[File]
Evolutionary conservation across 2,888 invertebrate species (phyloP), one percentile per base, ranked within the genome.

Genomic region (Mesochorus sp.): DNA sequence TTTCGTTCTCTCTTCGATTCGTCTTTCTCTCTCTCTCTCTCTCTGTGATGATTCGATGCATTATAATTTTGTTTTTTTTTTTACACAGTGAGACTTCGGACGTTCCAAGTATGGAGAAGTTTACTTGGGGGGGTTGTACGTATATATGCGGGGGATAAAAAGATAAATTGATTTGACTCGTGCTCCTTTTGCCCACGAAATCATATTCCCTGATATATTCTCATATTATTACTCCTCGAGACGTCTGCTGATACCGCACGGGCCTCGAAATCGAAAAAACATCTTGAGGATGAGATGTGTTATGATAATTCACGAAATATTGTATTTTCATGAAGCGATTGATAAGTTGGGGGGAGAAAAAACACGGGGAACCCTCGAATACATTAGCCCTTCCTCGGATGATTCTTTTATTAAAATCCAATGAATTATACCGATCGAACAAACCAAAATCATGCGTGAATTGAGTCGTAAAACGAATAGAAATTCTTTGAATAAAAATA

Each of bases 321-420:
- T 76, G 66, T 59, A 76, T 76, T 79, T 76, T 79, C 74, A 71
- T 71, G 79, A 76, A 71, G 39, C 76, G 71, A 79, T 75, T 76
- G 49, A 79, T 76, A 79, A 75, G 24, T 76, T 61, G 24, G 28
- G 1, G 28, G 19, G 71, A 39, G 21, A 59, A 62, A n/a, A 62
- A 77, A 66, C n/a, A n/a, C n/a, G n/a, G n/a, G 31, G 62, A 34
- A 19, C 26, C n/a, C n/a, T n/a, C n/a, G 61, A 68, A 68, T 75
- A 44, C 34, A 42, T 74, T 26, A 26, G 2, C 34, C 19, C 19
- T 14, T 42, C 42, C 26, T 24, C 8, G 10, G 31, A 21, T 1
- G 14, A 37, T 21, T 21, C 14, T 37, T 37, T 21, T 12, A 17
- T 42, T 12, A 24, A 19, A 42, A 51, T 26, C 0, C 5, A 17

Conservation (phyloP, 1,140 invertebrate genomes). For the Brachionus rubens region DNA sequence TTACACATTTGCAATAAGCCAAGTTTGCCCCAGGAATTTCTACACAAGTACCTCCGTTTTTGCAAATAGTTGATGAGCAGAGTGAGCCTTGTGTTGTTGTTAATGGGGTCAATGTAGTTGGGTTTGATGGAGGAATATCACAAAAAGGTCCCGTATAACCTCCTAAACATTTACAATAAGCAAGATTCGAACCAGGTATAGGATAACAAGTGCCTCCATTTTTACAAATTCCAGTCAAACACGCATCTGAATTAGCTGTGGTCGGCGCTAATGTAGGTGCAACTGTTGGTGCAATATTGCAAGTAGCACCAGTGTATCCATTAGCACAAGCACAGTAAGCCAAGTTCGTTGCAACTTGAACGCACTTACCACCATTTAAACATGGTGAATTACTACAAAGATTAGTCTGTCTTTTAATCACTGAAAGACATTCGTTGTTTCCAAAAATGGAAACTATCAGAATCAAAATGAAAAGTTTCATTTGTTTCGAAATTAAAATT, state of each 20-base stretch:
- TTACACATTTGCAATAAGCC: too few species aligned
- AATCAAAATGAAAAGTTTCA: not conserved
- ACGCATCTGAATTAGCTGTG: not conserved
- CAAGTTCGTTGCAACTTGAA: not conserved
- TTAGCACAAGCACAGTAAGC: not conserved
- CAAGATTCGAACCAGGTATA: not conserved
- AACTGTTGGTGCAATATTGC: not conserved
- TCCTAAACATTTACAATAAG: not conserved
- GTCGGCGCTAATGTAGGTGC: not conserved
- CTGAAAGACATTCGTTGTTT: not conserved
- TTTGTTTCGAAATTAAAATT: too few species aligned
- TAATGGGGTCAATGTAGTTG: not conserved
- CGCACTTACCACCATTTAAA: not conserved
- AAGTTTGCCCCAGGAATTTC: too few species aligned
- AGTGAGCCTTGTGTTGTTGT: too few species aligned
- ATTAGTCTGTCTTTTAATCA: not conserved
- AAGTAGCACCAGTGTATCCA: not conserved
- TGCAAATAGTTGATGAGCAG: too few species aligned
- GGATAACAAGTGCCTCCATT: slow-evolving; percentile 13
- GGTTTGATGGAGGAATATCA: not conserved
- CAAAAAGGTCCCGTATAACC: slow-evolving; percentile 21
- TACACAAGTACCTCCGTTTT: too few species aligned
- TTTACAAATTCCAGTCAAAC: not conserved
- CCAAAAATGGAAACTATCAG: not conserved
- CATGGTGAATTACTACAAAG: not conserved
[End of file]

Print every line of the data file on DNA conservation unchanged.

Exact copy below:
Evolutionary conservation across 2,888 invertebrate species (phyloP), one percentile per base, ranked within the genome.

Genomic region (Mesochorus sp.): DNA sequence TTTCGTTCTCTCTTCGATTCGTCTTTCTCTCTCTCTCTCTCTCTGTGATGATTCGATGCATTATAATTTTGTTTTTTTTTTTACACAGTGAGACTTCGGACGTTCCAAGTATGGAGAAGTTTACTTGGGGGGGTTGTACGTATATATGCGGGGGATAAAAAGATAAATTGATTTGACTCGTGCTCCTTTTGCCCACGAAATCATATTCCCTGATATATTCTCATATTATTACTCCTCGAGACGTCTGCTGATACCGCACGGGCCTCGAAATCGAAAAAACATCTTGAGGATGAGATGTGTTATGATAATTCACGAAATATTGTATTTTCATGAAGCGATTGATAAGTTGGGGGGAGAAAAAACACGGGGAACCCTCGAATACATTAGCCCTTCCTCGGATGATTCTTTTATTAAAATCCAATGAATTATACCGATCGAACAAACCAAAATCATGCGTGAATTGAGTCGTAAAACGAATAGAAATTCTTTGAATAAAAATA

Each of bases 321-420:
- T 76, G 66, T 59, A 76, T 76, T 79, T 76, T 79, C 74, A 71
- T 71, G 79, A 76, A 71, G 39, C 76, G 71, A 79, T 75, T 76
- G 49, A 79, T 76, A 79, A 75, G 24, T 76, T 61, G 24, G 28
- G 1, G 28, G 19, G 71, A 39, G 21, A 59, A 62, A n/a, A 62
- A 77, A 66, C n/a, A n/a, C n/a, G n/a, G n/a, G 31, G 62, A 34
- A 19, C 26, C n/a, C n/a, T n/a, C n/a, G 61, A 68, A 68, T 75
- A 44, C 34, A 42, T 74, T 26, A 26, G 2, C 34, C 19, C 19
- T 14, T 42, C 42, C 26, T 24, C 8, G 10, G 31, A 21, T 1
- G 14, A 37, T 21, T 21, C 14, T 37, T 37, T 21, T 12, A 17
- T 42, T 12, A 24, A 19, A 42, A 51, T 26, C 0, C 5, A 17

Conservation (phyloP, 1,140 invertebrate genomes). For the Brachionus rubens region DNA sequence TTACACATTTGCAATAAGCCAAGTTTGCCCCAGGAATTTCTACACAAGTACCTCCGTTTTTGCAAATAGTTGATGAGCAGAGTGAGCCTTGTGTTGTTGTTAATGGGGTCAATGTAGTTGGGTTTGATGGAGGAATATCACAAAAAGGTCCCGTATAACCTCCTAAACATTTACAATAAGCAAGATTCGAACCAGGTATAGGATAACAAGTGCCTCCATTTTTACAAATTCCAGTCAAACACGCATCTGAATTAGCTGTGGTCGGCGCTAATGTAGGTGCAACTGTTGGTGCAATATTGCAAGTAGCACCAGTGTATCCATTAGCACAAGCACAGTAAGCCAAGTTCGTTGCAACTTGAACGCACTTACCACCATTTAAACATGGTGAATTACTACAAAGATTAGTCTGTCTTTTAATCACTGAAAGACATTCGTTGTTTCCAAAAATGGAAACTATCAGAATCAAAATGAAAAGTTTCATTTGTTTCGAAATTAAAATT, state of each 20-base stretch:
- TTACACATTTGCAATAAGCC: too few species aligned
- AATCAAAATGAAAAGTTTCA: not conserved
- ACGCATCTGAATTAGCTGTG: not conserved
- CAAGTTCGTTGCAACTTGAA: not conserved
- TTAGCACAAGCACAGTAAGC: not conserved
- CAAGATTCGAACCAGGTATA: not conserved
- AACTGTTGGTGCAATATTGC: not conserved
- TCCTAAACATTTACAATAAG: not conserved
- GTCGGCGCTAATGTAGGTGC: not conserved
- CTGAAAGACATTCGTTGTTT: not conserved
- TTTGTTTCGAAATTAAAATT: too few species aligned
- TAATGGGGTCAATGTAGTTG: not conserved
- CGCACTTACCACCATTTAAA: not conserved
- AAGTTTGCCCCAGGAATTTC: too few species aligned
- AGTGAGCCTTGTGTTGTTGT: too few species aligned
- ATTAGTCTGTCTTTTAATCA: not conserved
- AAGTAGCACCAGTGTATCCA: not conserved
- TGCAAATAGTTGATGAGCAG: too few species aligned
- GGATAACAAGTGCCTCCATT: slow-evolving; percentile 13
- GGTTTGATGGAGGAATATCA: not conserved
- CAAAAAGGTCCCGTATAACC: slow-evolving; percentile 21
- TACACAAGTACCTCCGTTTT: too few species aligned
- TTTACAAATTCCAGTCAAAC: not conserved
- CCAAAAATGGAAACTATCAG: not conserved
- CATGGTGAATTACTACAAAG: not conserved